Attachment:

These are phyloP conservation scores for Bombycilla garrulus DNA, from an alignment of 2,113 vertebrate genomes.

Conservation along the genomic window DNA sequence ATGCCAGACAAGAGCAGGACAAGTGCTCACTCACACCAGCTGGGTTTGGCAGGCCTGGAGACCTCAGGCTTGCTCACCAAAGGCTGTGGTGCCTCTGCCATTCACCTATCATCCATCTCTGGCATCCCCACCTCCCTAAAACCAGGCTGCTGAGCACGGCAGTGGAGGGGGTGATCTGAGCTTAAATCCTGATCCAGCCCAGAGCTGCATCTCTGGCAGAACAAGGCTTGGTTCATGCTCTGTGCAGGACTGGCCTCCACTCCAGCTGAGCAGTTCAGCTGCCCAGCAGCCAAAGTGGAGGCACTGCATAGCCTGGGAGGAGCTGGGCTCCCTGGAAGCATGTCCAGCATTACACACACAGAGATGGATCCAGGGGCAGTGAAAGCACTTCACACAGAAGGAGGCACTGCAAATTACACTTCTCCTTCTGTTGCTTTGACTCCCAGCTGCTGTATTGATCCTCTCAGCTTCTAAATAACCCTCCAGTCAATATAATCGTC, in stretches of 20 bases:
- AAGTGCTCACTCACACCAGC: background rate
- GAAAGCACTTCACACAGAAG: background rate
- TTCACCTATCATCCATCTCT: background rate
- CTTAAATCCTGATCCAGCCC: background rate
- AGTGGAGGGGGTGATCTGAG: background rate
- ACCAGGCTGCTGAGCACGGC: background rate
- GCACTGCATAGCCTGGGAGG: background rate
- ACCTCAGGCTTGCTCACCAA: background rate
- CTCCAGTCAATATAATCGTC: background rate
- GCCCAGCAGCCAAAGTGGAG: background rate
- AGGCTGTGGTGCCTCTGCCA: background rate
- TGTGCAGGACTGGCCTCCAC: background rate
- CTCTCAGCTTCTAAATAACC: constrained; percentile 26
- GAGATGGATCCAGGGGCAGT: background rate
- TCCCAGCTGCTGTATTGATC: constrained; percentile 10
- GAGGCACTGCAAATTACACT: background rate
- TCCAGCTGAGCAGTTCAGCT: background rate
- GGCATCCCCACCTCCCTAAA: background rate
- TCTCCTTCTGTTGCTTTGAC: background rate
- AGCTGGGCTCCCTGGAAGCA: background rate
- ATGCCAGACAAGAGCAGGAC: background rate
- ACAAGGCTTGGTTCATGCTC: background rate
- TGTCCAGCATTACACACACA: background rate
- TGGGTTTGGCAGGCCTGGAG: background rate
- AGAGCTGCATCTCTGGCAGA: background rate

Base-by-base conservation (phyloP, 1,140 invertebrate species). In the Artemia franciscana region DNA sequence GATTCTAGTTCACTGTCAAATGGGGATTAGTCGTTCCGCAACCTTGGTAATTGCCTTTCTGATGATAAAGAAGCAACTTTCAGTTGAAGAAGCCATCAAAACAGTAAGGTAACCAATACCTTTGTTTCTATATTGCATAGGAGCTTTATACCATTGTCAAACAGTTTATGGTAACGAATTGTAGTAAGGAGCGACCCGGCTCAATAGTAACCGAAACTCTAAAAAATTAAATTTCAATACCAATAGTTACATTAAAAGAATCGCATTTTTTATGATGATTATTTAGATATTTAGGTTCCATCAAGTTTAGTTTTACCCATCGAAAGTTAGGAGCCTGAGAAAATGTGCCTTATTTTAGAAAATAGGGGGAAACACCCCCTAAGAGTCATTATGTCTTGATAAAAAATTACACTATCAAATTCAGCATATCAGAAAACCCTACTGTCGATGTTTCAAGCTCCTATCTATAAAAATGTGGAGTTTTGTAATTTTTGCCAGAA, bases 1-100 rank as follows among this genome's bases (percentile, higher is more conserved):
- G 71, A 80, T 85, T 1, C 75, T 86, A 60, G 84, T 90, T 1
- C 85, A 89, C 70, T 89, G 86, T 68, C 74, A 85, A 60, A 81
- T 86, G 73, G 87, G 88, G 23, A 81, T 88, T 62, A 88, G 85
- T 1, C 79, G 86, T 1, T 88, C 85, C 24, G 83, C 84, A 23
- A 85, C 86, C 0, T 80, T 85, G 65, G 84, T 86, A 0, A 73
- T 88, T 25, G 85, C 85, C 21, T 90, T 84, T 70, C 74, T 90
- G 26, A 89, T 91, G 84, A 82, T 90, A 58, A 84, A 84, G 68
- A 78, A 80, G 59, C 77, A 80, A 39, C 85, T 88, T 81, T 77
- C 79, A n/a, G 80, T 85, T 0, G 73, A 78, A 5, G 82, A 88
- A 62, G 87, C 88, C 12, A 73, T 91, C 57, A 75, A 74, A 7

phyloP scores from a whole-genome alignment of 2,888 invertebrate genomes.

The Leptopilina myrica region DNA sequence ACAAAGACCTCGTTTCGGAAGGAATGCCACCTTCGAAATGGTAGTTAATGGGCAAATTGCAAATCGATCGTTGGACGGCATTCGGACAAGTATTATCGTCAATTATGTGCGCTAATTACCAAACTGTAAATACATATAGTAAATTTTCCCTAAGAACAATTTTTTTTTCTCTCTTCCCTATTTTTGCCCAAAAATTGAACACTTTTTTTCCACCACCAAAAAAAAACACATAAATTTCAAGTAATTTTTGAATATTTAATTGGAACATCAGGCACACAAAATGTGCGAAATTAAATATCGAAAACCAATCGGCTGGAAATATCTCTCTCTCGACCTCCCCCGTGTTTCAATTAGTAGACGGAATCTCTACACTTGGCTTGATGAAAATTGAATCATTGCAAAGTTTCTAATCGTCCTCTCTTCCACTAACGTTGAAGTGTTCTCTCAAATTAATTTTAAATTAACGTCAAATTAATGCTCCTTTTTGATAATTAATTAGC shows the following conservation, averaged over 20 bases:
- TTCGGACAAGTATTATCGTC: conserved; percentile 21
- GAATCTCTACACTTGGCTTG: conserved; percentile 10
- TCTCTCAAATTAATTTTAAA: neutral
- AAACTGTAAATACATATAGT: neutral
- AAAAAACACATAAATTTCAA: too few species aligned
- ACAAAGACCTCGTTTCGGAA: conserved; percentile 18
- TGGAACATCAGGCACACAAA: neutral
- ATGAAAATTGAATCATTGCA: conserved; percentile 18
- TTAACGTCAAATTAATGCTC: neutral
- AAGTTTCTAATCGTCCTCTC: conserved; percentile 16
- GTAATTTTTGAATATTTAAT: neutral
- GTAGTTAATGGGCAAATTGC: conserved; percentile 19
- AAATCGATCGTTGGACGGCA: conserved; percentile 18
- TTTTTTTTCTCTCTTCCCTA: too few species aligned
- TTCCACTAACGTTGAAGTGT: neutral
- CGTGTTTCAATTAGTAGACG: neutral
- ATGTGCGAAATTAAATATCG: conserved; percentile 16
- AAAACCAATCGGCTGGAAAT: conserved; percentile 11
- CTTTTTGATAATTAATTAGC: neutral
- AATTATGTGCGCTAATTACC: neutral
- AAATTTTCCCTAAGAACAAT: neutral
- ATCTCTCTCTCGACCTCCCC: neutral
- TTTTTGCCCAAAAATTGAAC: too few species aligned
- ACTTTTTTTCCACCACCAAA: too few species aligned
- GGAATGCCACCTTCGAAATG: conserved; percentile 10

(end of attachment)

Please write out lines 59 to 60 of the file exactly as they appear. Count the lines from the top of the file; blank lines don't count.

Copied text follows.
- CTTTTTGATAATTAATTAGC: neutral
- AATTATGTGCGCTAATTACC: neutral